- Before the vote, Salvini "proudly" defended his action as a minister.
- In July last year, Salvini prevented 116 immigrants from landing in Italy for nearly a week while on board a Coast Guard ship.
- The Senate decision could hamper the political ambitions of Salvini, who wants to lead a future far-right government.
The Italian Senate voted on Wednesday to authorize the opening of a lawsuit against Matteo Salvini, leader of the extreme right-wing Liga party and former Interior Minister, for blocking more than 100 migrants in the Mediterranean. Salvini is accused of “abuse of power and kidnapping of people,” a crime punishable by up to fifteen years in prison, and which would bar him from holding public office.
Before the vote, Salvini “proudly” defended his action as a minister. “It’s crazy, I don’t know how much it costs in terms of personnel and money to prove that I’m a criminal, but I’m not afraid and I will explain that I defended my country,” Salvini told the Italian newspaper La Stampa.
The former interior minister applied a strict immigration policy, and managed to become one of the most popular leaders on the peninsula. Salvini championed the measure, which involved closing ports and blocking migrants from coming, many of whom risked their lives crossing the Mediterranean to Italy. “I can’t wait to go to court and look the judge in the eye and explain to him that defending my country’s borders was my right and duty and not a crime,” Salvini insisted.
In July last year, Salvini prevented 116 immigrants from landing in Italy for nearly a week while on board a Coast Guard ship. Then-Minister of the Interior of a government formed by the League and the populist 5 Star Movement (M5S), Salvini hoped, with the measure, that the other European countries would share the migratory burden.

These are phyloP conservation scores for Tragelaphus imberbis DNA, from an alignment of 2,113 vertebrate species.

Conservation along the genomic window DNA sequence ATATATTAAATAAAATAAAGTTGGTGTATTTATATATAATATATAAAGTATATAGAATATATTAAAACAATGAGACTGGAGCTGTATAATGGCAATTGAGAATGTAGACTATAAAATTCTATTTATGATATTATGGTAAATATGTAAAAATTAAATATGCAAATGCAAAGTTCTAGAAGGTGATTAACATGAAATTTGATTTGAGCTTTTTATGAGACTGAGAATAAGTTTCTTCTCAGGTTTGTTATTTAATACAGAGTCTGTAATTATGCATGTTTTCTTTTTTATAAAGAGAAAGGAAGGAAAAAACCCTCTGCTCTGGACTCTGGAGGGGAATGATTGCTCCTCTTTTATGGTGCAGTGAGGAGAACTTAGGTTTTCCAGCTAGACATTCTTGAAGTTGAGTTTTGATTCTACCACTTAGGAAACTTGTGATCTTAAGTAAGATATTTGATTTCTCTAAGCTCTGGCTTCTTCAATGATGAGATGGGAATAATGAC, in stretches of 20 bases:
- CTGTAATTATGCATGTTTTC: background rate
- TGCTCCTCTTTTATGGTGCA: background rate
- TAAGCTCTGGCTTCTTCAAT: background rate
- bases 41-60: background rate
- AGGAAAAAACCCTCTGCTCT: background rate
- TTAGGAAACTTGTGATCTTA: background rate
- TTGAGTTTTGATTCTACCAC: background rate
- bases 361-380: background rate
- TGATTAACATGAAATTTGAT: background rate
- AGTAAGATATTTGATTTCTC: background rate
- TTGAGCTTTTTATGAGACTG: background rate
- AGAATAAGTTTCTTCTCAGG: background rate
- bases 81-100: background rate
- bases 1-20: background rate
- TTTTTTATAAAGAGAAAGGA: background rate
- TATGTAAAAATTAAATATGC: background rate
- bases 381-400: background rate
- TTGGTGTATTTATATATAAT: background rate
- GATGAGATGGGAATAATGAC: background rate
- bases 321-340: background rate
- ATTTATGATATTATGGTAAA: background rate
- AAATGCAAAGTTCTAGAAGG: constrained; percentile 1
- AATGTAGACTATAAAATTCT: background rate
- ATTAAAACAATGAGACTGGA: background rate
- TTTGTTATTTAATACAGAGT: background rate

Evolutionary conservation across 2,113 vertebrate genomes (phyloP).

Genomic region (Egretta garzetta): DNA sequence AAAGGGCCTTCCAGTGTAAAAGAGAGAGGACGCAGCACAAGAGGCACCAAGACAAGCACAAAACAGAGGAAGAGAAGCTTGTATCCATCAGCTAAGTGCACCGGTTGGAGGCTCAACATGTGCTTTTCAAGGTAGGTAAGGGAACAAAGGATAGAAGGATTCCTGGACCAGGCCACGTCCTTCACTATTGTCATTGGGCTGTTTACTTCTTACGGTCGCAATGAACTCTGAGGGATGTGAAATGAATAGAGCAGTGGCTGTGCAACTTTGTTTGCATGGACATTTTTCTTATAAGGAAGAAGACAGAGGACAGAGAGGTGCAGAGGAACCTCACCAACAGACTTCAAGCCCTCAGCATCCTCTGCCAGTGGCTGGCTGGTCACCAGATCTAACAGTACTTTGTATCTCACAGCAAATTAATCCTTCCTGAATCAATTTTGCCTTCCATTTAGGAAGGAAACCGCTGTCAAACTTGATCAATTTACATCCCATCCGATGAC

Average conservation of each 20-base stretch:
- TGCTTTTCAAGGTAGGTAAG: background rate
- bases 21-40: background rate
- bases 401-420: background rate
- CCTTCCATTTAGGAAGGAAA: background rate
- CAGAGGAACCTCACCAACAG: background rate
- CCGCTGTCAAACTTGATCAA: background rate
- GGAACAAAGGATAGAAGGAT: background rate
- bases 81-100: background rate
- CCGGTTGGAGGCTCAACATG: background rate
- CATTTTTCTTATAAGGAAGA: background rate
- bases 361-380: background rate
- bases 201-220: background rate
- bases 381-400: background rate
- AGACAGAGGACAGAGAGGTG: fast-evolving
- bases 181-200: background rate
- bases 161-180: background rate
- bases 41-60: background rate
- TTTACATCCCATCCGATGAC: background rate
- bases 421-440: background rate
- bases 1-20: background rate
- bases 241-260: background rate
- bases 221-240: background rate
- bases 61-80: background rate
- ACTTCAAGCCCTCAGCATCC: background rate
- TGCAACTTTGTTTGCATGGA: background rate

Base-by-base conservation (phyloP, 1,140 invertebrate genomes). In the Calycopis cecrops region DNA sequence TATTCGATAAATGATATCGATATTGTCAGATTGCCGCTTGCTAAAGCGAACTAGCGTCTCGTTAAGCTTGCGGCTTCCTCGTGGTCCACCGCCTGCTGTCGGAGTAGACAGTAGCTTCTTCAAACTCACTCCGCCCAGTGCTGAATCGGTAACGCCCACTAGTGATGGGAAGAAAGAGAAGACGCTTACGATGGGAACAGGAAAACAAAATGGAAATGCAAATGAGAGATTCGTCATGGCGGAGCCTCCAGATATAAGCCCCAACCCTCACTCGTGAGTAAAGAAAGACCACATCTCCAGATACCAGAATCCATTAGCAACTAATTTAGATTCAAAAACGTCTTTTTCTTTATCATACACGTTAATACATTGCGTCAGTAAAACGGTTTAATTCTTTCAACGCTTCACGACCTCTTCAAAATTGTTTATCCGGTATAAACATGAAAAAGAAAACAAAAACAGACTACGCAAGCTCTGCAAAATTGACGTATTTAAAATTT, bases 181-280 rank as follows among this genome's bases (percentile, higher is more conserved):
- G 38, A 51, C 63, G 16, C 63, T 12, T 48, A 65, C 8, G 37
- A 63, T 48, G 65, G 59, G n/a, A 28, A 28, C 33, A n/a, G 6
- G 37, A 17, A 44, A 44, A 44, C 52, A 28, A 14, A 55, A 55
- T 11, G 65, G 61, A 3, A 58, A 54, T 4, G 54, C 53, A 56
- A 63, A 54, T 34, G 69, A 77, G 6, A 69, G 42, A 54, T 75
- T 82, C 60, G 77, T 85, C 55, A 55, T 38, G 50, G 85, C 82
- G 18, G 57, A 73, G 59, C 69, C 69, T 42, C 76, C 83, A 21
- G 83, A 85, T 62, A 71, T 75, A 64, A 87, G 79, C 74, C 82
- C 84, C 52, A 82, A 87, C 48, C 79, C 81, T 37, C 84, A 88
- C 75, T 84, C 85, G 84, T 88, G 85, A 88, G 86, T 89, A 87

The Senate decision could hamper the political ambitions of Salvini, who wants to lead a future far-right government. The League is now a minority in the Senate, where the M5S and the center-left Democratic Party, allied in government for six months, enjoy the majority of the votes of the 319 senators. According to the Italian Constitution, Parliament can prevent a minister from being prosecuted by his administration.
Salvini took the opportunity to emphasize that the decision to block migrants was taken collectively, as it was the line adopted by the government and supported by Prime Minister Giuseppe Conte. For Conte, who has led the M5S-PD coalition since August, this version does not correspond to the truth. In June 2019, after a year in power, Salvini strengthened his powers after obtaining the approval of a law that authorized him to limit and even prevent the transit of vessels in Italian waters.
In August 2019, just before the government crisis, he blocked the humanitarian vessel “Open Arms” for days, in front of the Sicilian island of Lampedusa. On February 27, a Senate committee is also expected to decide on opening a trial in this case. If they approve the authorization, the ex-minister will be tried by a special court composed of three recognized magistrates. The outcome, however, may take several years, given the slowness of the Italian courts and the possibilities of appeal.